We recently spoke with Simon Blake, the Chief Executive of the leading social enterprise, Mental Health First Aid England. He also Chairs the Headspace International Advisory Board, the Support After Suicide Partnership and the Dying Matters Campaign.
We can't think of a better person to speak to about his relationship with technology and the impact that he feels technology has on employees and work/life balance. Simon has signed up to take part in this year's techtimeout tuesday on 29th November 2022. Keep reading to find out why he's taking part and why he's encouraging others to do the same.
what is your favourite way to disconnect from the workplace at the end of the day?
I love being outside as much and as often as I can. I tend to cycle to and from work. I live just off Clapham Common and try to go running every day Monday to Friday. My husband and I have a dog called Dolly, who used to run with me, but has given up on running and needs to walk. I generally try not to take my phone when I am walking Doll, so I can enjoy her and the Common.
how do you encourage your colleagues to do the same?
Wellbeing has been in the DNA of MHFA England since its inception thanks to the founder Poppy Jaman, and many others who created this wonderful social enterprise. And we continue to run in that tradition. As the Board collectively we really care about wellbeing. We lead and operate with care and compassion. We have done all the way through the pandemic and will continue to do so.
People at MHFA England work really hard. We have built in space to connect; we have all together days once a month, guidance to make meetings 25 and 50 minute meetings (that could save you 1 hour of meeting time a day!); we have meeting free times throughout the week. And managers are expected to be having continual conversations about wellbeing, alongside conversations about performance.
Everyone who joins MHFA England trains as a MHFAider which has a strong emphasis on self-care including learning about managing our ‘stress container’. We have wellbeing weeks twice a year where we shut down completely.
I write a note to thank everyone at the end of every week and always sign off with an encouragement to think about self-care over the weekend. Who knows if anyone takes note. I hope so!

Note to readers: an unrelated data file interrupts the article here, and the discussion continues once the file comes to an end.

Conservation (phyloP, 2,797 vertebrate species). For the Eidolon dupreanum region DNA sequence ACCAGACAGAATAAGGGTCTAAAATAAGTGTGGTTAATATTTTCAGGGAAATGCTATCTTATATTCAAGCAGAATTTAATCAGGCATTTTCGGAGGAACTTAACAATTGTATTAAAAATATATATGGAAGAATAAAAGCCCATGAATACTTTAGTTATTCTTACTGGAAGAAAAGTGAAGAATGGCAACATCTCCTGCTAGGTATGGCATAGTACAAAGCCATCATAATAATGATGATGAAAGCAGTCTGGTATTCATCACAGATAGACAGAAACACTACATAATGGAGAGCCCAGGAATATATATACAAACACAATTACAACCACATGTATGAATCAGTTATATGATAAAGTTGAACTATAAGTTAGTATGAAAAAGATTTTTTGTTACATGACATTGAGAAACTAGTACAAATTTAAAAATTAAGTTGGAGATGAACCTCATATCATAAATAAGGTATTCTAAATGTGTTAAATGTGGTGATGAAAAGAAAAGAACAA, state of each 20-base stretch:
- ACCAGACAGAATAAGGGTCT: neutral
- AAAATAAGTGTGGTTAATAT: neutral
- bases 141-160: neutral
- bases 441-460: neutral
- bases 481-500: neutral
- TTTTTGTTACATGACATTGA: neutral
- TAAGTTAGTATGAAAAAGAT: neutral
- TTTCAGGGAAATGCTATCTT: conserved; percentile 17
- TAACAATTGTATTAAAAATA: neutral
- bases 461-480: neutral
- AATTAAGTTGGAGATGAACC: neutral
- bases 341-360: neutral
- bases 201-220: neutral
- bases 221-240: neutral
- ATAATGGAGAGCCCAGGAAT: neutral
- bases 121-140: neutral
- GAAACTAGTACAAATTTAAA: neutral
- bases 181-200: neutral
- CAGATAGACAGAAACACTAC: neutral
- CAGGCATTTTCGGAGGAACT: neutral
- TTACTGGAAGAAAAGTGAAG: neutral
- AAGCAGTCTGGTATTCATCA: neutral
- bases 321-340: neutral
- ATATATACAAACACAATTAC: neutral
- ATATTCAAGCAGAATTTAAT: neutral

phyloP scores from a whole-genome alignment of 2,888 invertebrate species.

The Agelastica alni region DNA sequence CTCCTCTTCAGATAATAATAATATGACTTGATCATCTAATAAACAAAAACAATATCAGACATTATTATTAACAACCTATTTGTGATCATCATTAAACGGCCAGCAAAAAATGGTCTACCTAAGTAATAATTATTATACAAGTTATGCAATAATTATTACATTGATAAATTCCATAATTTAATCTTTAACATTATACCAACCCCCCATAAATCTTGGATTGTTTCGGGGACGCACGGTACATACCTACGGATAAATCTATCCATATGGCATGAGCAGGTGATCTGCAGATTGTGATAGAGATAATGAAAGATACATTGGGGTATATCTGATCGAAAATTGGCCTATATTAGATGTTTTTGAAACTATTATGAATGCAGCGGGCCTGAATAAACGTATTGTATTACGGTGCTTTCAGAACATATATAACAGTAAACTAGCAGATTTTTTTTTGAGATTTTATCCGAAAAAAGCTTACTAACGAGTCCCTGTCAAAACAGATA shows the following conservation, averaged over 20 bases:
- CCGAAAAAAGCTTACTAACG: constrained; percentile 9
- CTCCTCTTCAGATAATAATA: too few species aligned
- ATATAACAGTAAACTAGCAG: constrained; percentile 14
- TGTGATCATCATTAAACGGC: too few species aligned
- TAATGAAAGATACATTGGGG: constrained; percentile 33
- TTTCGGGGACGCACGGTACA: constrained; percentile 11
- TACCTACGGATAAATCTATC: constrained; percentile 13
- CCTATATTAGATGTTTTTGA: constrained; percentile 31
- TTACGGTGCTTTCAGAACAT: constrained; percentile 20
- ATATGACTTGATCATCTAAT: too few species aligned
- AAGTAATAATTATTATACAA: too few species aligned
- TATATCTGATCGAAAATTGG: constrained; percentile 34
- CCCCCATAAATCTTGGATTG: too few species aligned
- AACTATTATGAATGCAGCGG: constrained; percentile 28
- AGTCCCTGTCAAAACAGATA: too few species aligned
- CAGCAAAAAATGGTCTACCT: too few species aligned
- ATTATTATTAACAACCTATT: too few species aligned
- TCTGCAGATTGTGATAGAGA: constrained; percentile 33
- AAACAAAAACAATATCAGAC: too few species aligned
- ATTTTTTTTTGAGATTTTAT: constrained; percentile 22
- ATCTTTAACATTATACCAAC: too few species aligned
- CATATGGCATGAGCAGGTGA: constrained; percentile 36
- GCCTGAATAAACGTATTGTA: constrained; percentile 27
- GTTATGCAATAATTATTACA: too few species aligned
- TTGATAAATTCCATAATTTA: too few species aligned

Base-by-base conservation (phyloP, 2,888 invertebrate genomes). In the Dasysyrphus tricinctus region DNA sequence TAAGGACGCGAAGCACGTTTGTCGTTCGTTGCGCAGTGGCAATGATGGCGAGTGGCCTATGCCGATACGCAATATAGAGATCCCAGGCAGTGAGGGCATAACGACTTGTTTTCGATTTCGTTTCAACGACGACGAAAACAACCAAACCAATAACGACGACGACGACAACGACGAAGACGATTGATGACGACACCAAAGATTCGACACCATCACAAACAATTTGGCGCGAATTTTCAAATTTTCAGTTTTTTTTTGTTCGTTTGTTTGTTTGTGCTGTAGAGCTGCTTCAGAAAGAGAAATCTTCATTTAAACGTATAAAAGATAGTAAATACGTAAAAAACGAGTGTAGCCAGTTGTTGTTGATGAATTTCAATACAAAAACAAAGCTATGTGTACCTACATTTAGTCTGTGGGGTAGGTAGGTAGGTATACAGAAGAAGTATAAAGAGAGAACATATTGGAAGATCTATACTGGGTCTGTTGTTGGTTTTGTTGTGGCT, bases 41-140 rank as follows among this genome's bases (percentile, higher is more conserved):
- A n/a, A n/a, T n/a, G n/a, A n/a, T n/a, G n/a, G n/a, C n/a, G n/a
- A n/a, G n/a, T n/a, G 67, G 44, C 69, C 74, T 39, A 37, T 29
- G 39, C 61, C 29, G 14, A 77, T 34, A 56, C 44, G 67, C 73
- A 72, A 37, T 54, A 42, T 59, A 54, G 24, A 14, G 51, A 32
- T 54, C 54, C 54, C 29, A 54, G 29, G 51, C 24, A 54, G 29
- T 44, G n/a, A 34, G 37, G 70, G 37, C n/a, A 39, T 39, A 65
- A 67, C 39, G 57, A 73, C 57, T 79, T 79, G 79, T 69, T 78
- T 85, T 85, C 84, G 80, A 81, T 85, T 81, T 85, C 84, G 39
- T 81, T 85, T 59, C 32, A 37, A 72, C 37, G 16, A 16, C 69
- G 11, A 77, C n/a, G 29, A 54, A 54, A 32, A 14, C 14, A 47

what impact do you think technology has on employees?
Technology used well is a force for good. So much good. And thank goodness we had technology through the pandemic. Who knew what it was possible to do on a Teams or Zoom platform!
But it isn’t always used well – within organisations, across organisations or by individuals. The range, breadth and pace at which information comes in can be difficult to stay on top of. It can be stimulation overload. It can be unnecessary (lets start by rewriting the rules on cc emails!) and it can be overwhelming, particularly when so many people are still working at home and we have emails on our phone, which we take to bed to be our alarm clock or to send messages before sleep.
We have to find ways as organisations and individuals to create disciplines that harness the good and reduce the negative. It means all of us having enough understanding about how the brain works, so we can make choices which support wellbeing.
It also requires all of us as employers to think about how we use technology in our companies to achieve our purpose and support the wellbeing of our people.
how do you maintain a good work/life balance?
I work hard and I play hard. Apparently, my Granny used to say a good life would involve 8 hours work, 8 hours sleep and 8 hours play. She died well before smartphones, so I am not sure what she would think of my screen time!